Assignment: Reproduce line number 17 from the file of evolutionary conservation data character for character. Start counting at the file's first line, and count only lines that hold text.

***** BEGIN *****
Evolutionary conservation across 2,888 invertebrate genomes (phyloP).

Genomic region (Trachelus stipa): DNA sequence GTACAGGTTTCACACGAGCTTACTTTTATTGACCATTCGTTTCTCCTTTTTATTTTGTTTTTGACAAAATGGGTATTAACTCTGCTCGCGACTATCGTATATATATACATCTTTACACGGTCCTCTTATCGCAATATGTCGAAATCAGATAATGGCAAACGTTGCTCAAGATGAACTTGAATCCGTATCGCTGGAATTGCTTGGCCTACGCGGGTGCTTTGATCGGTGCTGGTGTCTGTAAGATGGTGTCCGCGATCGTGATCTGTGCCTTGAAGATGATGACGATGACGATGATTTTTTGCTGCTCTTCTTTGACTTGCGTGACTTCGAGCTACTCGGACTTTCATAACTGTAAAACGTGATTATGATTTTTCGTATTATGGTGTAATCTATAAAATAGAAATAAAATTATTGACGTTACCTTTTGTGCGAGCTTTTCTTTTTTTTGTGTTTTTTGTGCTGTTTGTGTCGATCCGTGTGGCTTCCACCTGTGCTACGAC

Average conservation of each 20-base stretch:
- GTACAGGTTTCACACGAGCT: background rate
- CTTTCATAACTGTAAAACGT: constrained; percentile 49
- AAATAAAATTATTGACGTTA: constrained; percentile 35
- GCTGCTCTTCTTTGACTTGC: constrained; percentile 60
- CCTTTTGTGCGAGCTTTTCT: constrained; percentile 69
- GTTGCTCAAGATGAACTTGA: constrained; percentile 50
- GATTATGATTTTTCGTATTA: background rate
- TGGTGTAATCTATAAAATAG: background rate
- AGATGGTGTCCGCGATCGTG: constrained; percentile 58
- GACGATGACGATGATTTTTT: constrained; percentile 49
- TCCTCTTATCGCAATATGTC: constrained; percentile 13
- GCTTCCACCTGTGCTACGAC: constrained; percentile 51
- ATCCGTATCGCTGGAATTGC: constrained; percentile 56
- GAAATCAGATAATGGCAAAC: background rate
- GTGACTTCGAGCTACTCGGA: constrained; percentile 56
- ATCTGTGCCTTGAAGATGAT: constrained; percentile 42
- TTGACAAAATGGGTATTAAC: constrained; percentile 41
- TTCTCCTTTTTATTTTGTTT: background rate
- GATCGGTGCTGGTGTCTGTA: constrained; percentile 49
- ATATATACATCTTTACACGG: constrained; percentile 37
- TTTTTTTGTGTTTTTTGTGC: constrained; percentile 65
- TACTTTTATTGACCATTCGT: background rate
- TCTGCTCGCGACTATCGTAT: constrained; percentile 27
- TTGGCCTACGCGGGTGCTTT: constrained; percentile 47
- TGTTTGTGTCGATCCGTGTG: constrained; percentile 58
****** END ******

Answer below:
- GAAATCAGATAATGGCAAAC: background rate